While some manufacturers are trying to hang on, Multisorb Technologies is expanding.
The West Seneca-based company has acquired three buildings in Cheektowaga to handle product lines, as part of a $4.45 million expansion. Multisorb makes packets that protect products, such as electronics and food, from being damaged.
"We're able to expand because we're continuously innovating," said James Renda, Multisorb's vice president and chief operating officer.
Manufacturing has faced notoriously tough times in Buffalo Niagara. Closings at Bethlehem Steel Corp. and Trico Products Corp. were devastating to the economy.
Industry watchers say the sector's best opportunity for growth lies in higher-skill production, applying expertise that cheap labor in foreign factories can't replicate.
Multisorb employs 350 people locally. Renda said the company maintains an "entrepreneurial" approach to its business, and invests in training its employees. By focusing on innovation, he said, the company seeks to keep an edge against its rivals.
"An important part of our process is our intellectual property," Renda said.
The region's manufacturing sector as a whole continues to struggle.
State Labor Department figures show the manufacturing job count kept sliding last year. Last October, the region had 61,600 manufacturing jobs, down 3 percent from the same month the year before, and down nearly 20 percent from five years earlier.
Not all types of manufacturing jobs are vanishing. Highskill manufacturing jobs are actually growing nationally, according to a study released last year by the Federal Reserve Bank of New York's Buffalo Branch last year.
From 1983 to 2002, highskill manufacturing employment in the United States increased 37 percent, or by 1.2 million jobs, according to Richard Deitz and James Orr, the authors of the study. By comparison, low-skill jobs fell 25 percent, and mid-skill jobs declined 18 percent. They say while the manufacturing work force is smaller, it is now more skilled.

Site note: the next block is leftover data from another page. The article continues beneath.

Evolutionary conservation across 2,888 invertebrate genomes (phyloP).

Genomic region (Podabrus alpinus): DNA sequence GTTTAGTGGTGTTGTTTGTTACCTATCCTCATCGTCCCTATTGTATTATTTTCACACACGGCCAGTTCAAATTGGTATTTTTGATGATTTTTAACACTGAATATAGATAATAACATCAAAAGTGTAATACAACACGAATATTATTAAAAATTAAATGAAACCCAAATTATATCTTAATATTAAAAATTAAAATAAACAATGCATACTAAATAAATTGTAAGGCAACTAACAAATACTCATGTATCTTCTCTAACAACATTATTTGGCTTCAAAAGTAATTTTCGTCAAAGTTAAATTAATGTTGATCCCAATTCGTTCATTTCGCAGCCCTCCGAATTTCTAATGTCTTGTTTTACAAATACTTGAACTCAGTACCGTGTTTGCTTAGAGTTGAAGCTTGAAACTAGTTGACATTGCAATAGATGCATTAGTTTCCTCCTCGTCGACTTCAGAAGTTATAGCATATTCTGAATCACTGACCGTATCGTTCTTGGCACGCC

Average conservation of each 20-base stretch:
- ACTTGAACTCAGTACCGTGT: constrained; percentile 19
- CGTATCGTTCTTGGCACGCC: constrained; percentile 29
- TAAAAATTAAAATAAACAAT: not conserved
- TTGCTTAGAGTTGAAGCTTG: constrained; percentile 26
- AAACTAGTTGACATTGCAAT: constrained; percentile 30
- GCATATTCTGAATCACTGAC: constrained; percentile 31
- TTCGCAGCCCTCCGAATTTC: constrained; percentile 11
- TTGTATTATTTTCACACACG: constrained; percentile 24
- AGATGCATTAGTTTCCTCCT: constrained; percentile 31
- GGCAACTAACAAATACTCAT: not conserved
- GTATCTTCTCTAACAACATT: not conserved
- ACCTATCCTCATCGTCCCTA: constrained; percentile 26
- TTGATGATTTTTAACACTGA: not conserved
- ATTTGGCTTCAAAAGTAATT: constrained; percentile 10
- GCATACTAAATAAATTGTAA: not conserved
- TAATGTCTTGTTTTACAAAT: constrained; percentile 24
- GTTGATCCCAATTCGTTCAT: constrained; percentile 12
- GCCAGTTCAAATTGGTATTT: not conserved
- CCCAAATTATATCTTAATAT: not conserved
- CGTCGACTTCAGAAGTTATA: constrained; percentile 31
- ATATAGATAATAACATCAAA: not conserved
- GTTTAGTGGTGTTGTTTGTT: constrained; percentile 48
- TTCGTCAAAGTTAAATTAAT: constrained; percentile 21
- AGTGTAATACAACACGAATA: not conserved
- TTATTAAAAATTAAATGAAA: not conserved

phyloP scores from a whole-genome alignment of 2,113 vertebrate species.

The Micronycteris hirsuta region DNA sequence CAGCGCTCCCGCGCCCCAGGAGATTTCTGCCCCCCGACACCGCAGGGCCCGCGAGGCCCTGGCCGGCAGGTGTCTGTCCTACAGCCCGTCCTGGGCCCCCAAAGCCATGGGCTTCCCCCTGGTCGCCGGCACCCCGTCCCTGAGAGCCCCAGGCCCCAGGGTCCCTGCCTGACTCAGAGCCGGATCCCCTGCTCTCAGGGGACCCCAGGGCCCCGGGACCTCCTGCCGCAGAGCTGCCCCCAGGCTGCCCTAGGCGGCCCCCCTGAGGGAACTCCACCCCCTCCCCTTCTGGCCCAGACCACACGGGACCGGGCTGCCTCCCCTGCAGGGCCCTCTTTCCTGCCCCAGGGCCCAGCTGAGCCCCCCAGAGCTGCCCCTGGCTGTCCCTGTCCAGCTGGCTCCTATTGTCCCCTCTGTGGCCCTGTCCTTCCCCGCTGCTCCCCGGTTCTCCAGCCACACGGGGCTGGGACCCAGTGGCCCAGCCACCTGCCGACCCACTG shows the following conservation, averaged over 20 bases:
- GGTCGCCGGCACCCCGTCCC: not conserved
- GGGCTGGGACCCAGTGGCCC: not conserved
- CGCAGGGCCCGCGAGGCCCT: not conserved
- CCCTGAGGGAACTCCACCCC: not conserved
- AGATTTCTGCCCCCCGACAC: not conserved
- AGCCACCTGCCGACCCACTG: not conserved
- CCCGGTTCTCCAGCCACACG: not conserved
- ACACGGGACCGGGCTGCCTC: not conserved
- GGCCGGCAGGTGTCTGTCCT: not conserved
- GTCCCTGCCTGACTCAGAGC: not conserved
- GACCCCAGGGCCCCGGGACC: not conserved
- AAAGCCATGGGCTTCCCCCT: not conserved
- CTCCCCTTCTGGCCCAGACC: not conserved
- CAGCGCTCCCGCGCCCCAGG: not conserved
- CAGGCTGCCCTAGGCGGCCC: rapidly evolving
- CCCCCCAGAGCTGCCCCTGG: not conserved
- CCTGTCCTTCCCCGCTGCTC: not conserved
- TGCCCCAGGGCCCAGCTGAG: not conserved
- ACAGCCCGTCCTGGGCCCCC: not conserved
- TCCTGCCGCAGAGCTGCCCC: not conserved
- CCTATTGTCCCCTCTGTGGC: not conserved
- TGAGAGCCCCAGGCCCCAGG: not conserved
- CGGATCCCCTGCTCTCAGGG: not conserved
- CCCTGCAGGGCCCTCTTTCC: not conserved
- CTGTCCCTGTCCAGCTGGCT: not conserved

Carleton Technologies in Orchard Park has its eye on more growth, thanks in part to its work for the U.S. military.
The company is hopeful that an upcoming supplemental defense bill will include funding for more of its Microclimate Cooling Units, or MCUs, said Peter Rose, who lobbies on behalf of Carleton. The units keep troops cool inside helicopters and ground vehicles in hot climates.
F. Eric Armenat, Carleton's vice president and general manager, said the MCUs are an example of how Carleton has managed to grow. While the technology the company uses in manufacturing is important, he said, Carleton sets itself apart by being willing to invest its own money in projects.
He sees Carleton as a "problem solver" that identifies solutions and proposes them to a potential client, "instead of sitting around and waiting for them to come to us."
An Orchard Park neighbor, Polymer Conversions, is moving toward an expansion. The company makes plastic injection molded components, and needed more space for inventory and future production to serve customers.
The process has become more technical, with greater emphasis on robotics, so e mployee training has to keep pace, said Benjamin Harp, chief operating officer. "Manufacturing today is more technical, and increasingly so. The industry has changed quite a bit."